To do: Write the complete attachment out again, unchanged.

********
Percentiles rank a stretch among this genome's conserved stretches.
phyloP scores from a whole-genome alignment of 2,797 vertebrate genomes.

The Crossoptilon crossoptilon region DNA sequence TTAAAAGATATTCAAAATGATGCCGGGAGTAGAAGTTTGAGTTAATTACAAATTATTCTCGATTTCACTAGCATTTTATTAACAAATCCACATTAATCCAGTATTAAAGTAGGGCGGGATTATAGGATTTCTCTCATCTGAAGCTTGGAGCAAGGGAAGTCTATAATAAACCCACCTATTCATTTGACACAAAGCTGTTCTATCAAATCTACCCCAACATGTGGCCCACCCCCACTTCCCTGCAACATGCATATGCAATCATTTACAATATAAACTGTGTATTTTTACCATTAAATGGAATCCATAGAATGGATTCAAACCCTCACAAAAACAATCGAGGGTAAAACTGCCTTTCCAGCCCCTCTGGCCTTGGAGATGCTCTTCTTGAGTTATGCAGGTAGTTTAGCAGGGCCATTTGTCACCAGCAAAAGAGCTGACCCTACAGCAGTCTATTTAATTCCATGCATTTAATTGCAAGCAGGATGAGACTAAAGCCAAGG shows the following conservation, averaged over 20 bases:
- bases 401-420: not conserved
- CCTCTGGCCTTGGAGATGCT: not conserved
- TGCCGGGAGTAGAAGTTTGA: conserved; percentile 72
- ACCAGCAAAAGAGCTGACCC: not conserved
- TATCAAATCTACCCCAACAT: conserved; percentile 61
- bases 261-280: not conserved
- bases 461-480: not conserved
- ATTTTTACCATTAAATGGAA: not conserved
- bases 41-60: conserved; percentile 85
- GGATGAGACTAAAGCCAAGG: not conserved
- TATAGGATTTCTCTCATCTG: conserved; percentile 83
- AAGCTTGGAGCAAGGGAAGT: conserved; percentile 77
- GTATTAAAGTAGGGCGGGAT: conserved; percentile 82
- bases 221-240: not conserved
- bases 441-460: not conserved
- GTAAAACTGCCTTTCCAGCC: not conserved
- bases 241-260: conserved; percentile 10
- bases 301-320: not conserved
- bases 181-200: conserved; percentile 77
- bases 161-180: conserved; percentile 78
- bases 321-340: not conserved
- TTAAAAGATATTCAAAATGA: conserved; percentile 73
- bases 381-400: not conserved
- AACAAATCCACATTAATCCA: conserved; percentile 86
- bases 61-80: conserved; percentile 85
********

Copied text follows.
Percentiles rank a stretch among this genome's conserved stretches.
phyloP scores from a whole-genome alignment of 2,797 vertebrate genomes.

The Crossoptilon crossoptilon region DNA sequence TTAAAAGATATTCAAAATGATGCCGGGAGTAGAAGTTTGAGTTAATTACAAATTATTCTCGATTTCACTAGCATTTTATTAACAAATCCACATTAATCCAGTATTAAAGTAGGGCGGGATTATAGGATTTCTCTCATCTGAAGCTTGGAGCAAGGGAAGTCTATAATAAACCCACCTATTCATTTGACACAAAGCTGTTCTATCAAATCTACCCCAACATGTGGCCCACCCCCACTTCCCTGCAACATGCATATGCAATCATTTACAATATAAACTGTGTATTTTTACCATTAAATGGAATCCATAGAATGGATTCAAACCCTCACAAAAACAATCGAGGGTAAAACTGCCTTTCCAGCCCCTCTGGCCTTGGAGATGCTCTTCTTGAGTTATGCAGGTAGTTTAGCAGGGCCATTTGTCACCAGCAAAAGAGCTGACCCTACAGCAGTCTATTTAATTCCATGCATTTAATTGCAAGCAGGATGAGACTAAAGCCAAGG shows the following conservation, averaged over 20 bases:
- bases 401-420: not conserved
- CCTCTGGCCTTGGAGATGCT: not conserved
- TGCCGGGAGTAGAAGTTTGA: conserved; percentile 72
- ACCAGCAAAAGAGCTGACCC: not conserved
- TATCAAATCTACCCCAACAT: conserved; percentile 61
- bases 261-280: not conserved
- bases 461-480: not conserved
- ATTTTTACCATTAAATGGAA: not conserved
- bases 41-60: conserved; percentile 85
- GGATGAGACTAAAGCCAAGG: not conserved
- TATAGGATTTCTCTCATCTG: conserved; percentile 83
- AAGCTTGGAGCAAGGGAAGT: conserved; percentile 77
- GTATTAAAGTAGGGCGGGAT: conserved; percentile 82
- bases 221-240: not conserved
- bases 441-460: not conserved
- GTAAAACTGCCTTTCCAGCC: not conserved
- bases 241-260: conserved; percentile 10
- bases 301-320: not conserved
- bases 181-200: conserved; percentile 77
- bases 161-180: conserved; percentile 78
- bases 321-340: not conserved
- TTAAAAGATATTCAAAATGA: conserved; percentile 73
- bases 381-400: not conserved
- AACAAATCCACATTAATCCA: conserved; percentile 86
- bases 61-80: conserved; percentile 85